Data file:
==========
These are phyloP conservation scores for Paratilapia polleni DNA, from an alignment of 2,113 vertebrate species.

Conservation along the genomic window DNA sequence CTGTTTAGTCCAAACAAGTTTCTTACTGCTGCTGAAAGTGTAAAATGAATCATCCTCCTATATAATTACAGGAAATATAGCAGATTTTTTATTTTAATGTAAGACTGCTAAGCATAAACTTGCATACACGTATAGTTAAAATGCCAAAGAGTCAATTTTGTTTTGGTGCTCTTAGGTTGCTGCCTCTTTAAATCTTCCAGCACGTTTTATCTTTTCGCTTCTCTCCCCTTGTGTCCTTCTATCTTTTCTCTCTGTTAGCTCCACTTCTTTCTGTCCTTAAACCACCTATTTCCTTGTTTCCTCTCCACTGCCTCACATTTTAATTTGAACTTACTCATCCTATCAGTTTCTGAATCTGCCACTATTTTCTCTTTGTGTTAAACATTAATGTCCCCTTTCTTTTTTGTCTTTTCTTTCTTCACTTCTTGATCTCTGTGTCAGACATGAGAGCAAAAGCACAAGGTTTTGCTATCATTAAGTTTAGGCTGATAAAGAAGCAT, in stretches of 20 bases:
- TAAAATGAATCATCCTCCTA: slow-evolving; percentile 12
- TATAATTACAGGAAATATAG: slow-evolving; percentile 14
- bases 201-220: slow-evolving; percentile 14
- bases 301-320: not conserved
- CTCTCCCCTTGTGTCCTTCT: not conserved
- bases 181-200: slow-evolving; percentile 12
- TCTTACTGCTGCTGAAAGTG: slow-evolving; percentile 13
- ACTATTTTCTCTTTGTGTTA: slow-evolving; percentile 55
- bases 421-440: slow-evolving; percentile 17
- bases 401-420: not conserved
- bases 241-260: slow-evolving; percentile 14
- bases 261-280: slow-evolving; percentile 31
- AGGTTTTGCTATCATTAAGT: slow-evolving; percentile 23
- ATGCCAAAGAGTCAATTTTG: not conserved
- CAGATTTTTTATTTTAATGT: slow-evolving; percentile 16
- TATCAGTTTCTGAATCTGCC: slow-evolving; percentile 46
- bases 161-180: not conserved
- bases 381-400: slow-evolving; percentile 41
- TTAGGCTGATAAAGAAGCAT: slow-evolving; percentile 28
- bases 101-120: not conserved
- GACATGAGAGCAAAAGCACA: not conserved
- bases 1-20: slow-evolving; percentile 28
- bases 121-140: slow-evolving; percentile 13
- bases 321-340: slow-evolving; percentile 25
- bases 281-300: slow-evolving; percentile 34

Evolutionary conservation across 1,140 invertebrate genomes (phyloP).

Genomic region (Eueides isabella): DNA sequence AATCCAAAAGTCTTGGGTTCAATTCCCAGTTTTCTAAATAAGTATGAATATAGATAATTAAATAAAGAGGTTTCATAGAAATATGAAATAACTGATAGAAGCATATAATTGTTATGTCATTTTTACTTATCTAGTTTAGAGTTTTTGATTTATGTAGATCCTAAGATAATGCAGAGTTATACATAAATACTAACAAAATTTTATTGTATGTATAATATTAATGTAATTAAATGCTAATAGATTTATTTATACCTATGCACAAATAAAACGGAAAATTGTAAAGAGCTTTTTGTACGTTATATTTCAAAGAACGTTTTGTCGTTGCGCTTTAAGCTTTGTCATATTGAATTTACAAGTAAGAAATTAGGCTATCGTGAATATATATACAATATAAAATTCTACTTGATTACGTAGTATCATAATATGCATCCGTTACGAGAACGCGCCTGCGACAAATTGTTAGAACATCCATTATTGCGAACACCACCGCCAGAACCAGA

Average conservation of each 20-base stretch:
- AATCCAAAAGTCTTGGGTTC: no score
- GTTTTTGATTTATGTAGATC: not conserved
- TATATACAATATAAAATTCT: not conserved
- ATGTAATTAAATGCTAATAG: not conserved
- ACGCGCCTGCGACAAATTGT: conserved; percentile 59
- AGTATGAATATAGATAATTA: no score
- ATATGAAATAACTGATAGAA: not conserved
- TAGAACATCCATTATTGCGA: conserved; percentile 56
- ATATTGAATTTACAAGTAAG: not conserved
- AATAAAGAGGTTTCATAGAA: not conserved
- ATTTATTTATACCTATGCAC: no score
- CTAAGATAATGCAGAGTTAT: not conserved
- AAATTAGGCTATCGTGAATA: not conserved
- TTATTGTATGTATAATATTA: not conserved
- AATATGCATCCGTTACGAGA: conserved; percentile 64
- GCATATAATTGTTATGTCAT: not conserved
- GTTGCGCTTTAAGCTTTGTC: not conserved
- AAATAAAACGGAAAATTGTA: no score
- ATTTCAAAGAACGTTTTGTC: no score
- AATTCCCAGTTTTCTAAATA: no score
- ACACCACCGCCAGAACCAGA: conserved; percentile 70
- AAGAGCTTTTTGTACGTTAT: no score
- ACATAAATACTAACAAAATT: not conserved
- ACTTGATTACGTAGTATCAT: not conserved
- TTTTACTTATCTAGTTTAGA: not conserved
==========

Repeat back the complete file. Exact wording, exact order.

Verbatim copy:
These are phyloP conservation scores for Paratilapia polleni DNA, from an alignment of 2,113 vertebrate species.

Conservation along the genomic window DNA sequence CTGTTTAGTCCAAACAAGTTTCTTACTGCTGCTGAAAGTGTAAAATGAATCATCCTCCTATATAATTACAGGAAATATAGCAGATTTTTTATTTTAATGTAAGACTGCTAAGCATAAACTTGCATACACGTATAGTTAAAATGCCAAAGAGTCAATTTTGTTTTGGTGCTCTTAGGTTGCTGCCTCTTTAAATCTTCCAGCACGTTTTATCTTTTCGCTTCTCTCCCCTTGTGTCCTTCTATCTTTTCTCTCTGTTAGCTCCACTTCTTTCTGTCCTTAAACCACCTATTTCCTTGTTTCCTCTCCACTGCCTCACATTTTAATTTGAACTTACTCATCCTATCAGTTTCTGAATCTGCCACTATTTTCTCTTTGTGTTAAACATTAATGTCCCCTTTCTTTTTTGTCTTTTCTTTCTTCACTTCTTGATCTCTGTGTCAGACATGAGAGCAAAAGCACAAGGTTTTGCTATCATTAAGTTTAGGCTGATAAAGAAGCAT, in stretches of 20 bases:
- TAAAATGAATCATCCTCCTA: slow-evolving; percentile 12
- TATAATTACAGGAAATATAG: slow-evolving; percentile 14
- bases 201-220: slow-evolving; percentile 14
- bases 301-320: not conserved
- CTCTCCCCTTGTGTCCTTCT: not conserved
- bases 181-200: slow-evolving; percentile 12
- TCTTACTGCTGCTGAAAGTG: slow-evolving; percentile 13
- ACTATTTTCTCTTTGTGTTA: slow-evolving; percentile 55
- bases 421-440: slow-evolving; percentile 17
- bases 401-420: not conserved
- bases 241-260: slow-evolving; percentile 14
- bases 261-280: slow-evolving; percentile 31
- AGGTTTTGCTATCATTAAGT: slow-evolving; percentile 23
- ATGCCAAAGAGTCAATTTTG: not conserved
- CAGATTTTTTATTTTAATGT: slow-evolving; percentile 16
- TATCAGTTTCTGAATCTGCC: slow-evolving; percentile 46
- bases 161-180: not conserved
- bases 381-400: slow-evolving; percentile 41
- TTAGGCTGATAAAGAAGCAT: slow-evolving; percentile 28
- bases 101-120: not conserved
- GACATGAGAGCAAAAGCACA: not conserved
- bases 1-20: slow-evolving; percentile 28
- bases 121-140: slow-evolving; percentile 13
- bases 321-340: slow-evolving; percentile 25
- bases 281-300: slow-evolving; percentile 34

Evolutionary conservation across 1,140 invertebrate genomes (phyloP).

Genomic region (Eueides isabella): DNA sequence AATCCAAAAGTCTTGGGTTCAATTCCCAGTTTTCTAAATAAGTATGAATATAGATAATTAAATAAAGAGGTTTCATAGAAATATGAAATAACTGATAGAAGCATATAATTGTTATGTCATTTTTACTTATCTAGTTTAGAGTTTTTGATTTATGTAGATCCTAAGATAATGCAGAGTTATACATAAATACTAACAAAATTTTATTGTATGTATAATATTAATGTAATTAAATGCTAATAGATTTATTTATACCTATGCACAAATAAAACGGAAAATTGTAAAGAGCTTTTTGTACGTTATATTTCAAAGAACGTTTTGTCGTTGCGCTTTAAGCTTTGTCATATTGAATTTACAAGTAAGAAATTAGGCTATCGTGAATATATATACAATATAAAATTCTACTTGATTACGTAGTATCATAATATGCATCCGTTACGAGAACGCGCCTGCGACAAATTGTTAGAACATCCATTATTGCGAACACCACCGCCAGAACCAGA

Average conservation of each 20-base stretch:
- AATCCAAAAGTCTTGGGTTC: no score
- GTTTTTGATTTATGTAGATC: not conserved
- TATATACAATATAAAATTCT: not conserved
- ATGTAATTAAATGCTAATAG: not conserved
- ACGCGCCTGCGACAAATTGT: conserved; percentile 59
- AGTATGAATATAGATAATTA: no score
- ATATGAAATAACTGATAGAA: not conserved
- TAGAACATCCATTATTGCGA: conserved; percentile 56
- ATATTGAATTTACAAGTAAG: not conserved
- AATAAAGAGGTTTCATAGAA: not conserved
- ATTTATTTATACCTATGCAC: no score
- CTAAGATAATGCAGAGTTAT: not conserved
- AAATTAGGCTATCGTGAATA: not conserved
- TTATTGTATGTATAATATTA: not conserved
- AATATGCATCCGTTACGAGA: conserved; percentile 64
- GCATATAATTGTTATGTCAT: not conserved
- GTTGCGCTTTAAGCTTTGTC: not conserved
- AAATAAAACGGAAAATTGTA: no score
- ATTTCAAAGAACGTTTTGTC: no score
- AATTCCCAGTTTTCTAAATA: no score
- ACACCACCGCCAGAACCAGA: conserved; percentile 70
- AAGAGCTTTTTGTACGTTAT: no score
- ACATAAATACTAACAAAATT: not conserved
- ACTTGATTACGTAGTATCAT: not conserved
- TTTTACTTATCTAGTTTAGA: not conserved